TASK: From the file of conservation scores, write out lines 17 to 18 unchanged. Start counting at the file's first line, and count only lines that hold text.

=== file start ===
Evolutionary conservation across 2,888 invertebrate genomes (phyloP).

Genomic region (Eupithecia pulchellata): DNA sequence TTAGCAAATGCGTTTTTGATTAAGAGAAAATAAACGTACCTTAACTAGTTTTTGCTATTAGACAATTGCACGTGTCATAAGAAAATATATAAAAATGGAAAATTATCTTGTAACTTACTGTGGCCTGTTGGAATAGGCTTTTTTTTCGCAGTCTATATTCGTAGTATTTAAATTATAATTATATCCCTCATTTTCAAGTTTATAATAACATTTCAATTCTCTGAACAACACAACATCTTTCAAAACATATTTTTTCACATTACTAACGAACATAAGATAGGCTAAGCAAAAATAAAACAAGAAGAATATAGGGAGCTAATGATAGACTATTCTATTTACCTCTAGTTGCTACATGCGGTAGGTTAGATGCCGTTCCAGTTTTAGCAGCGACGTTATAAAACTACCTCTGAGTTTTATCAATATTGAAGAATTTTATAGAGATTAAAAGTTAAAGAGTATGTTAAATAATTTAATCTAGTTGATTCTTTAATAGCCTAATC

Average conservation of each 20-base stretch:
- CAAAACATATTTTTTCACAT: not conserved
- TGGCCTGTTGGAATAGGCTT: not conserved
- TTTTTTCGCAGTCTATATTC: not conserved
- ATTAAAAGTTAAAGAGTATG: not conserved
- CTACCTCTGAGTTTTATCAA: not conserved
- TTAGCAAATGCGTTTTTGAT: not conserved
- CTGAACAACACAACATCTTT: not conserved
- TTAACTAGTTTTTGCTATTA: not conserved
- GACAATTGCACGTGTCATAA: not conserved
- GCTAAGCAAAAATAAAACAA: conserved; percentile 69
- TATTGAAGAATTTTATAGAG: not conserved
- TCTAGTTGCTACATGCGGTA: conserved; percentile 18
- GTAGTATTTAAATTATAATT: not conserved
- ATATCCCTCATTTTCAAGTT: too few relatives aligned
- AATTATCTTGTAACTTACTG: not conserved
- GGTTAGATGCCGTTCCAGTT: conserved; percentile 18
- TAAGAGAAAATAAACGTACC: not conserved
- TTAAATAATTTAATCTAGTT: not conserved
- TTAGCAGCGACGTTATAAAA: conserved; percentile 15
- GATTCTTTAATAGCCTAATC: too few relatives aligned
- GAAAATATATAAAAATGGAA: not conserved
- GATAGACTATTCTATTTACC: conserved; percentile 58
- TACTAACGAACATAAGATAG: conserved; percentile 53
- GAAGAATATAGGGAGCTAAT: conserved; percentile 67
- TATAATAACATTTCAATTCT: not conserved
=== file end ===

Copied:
- ATATCCCTCATTTTCAAGTT: too few relatives aligned
- AATTATCTTGTAACTTACTG: not conserved